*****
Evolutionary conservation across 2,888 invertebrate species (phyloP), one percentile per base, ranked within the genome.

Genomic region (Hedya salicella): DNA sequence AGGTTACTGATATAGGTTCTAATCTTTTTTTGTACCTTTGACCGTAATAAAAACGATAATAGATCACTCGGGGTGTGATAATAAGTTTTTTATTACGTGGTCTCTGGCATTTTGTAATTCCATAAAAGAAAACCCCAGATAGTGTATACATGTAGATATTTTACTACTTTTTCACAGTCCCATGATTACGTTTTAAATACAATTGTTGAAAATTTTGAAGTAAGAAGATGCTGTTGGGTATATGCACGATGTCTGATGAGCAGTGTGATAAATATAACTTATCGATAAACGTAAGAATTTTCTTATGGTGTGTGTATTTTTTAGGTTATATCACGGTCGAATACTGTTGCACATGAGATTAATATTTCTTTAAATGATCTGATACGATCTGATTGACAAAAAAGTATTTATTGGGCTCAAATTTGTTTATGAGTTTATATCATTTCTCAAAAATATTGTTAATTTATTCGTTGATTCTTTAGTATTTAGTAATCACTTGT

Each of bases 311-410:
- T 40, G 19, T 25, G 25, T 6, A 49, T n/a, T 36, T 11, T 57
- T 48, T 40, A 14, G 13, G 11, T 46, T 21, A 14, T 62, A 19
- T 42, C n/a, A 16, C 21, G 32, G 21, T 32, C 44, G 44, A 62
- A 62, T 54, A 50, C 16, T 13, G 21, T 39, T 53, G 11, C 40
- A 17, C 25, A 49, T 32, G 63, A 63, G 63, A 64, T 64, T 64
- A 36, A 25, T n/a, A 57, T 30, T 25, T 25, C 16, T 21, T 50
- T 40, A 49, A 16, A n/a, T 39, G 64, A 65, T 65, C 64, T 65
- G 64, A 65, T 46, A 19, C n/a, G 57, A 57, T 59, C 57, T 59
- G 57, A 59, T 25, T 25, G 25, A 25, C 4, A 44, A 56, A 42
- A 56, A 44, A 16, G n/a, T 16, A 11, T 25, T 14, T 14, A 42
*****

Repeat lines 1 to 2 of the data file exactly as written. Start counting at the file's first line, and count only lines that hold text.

Evolutionary conservation across 2,888 invertebrate species (phyloP), one percentile per base, ranked within the genome.

Genomic region (Hedya salicella): DNA sequence AGGTTACTGATATAGGTTCTAATCTTTTTTTGTACCTTTGACCGTAATAAAAACGATAATAGATCACTCGGGGTGTGATAATAAGTTTTTTATTACGTGGTCTCTGGCATTTTGTAATTCCATAAAAGAAAACCCCAGATAGTGTATACATGTAGATATTTTACTACTTTTTCACAGTCCCATGATTACGTTTTAAATACAATTGTTGAAAATTTTGAAGTAAGAAGATGCTGTTGGGTATATGCACGATGTCTGATGAGCAGTGTGATAAATATAACTTATCGATAAACGTAAGAATTTTCTTATGGTGTGTGTATTTTTTAGGTTATATCACGGTCGAATACTGTTGCACATGAGATTAATATTTCTTTAAATGATCTGATACGATCTGATTGACAAAAAAGTATTTATTGGGCTCAAATTTGTTTATGAGTTTATATCATTTCTCAAAAATATTGTTAATTTATTCGTTGATTCTTTAGTATTTAGTAATCACTTGT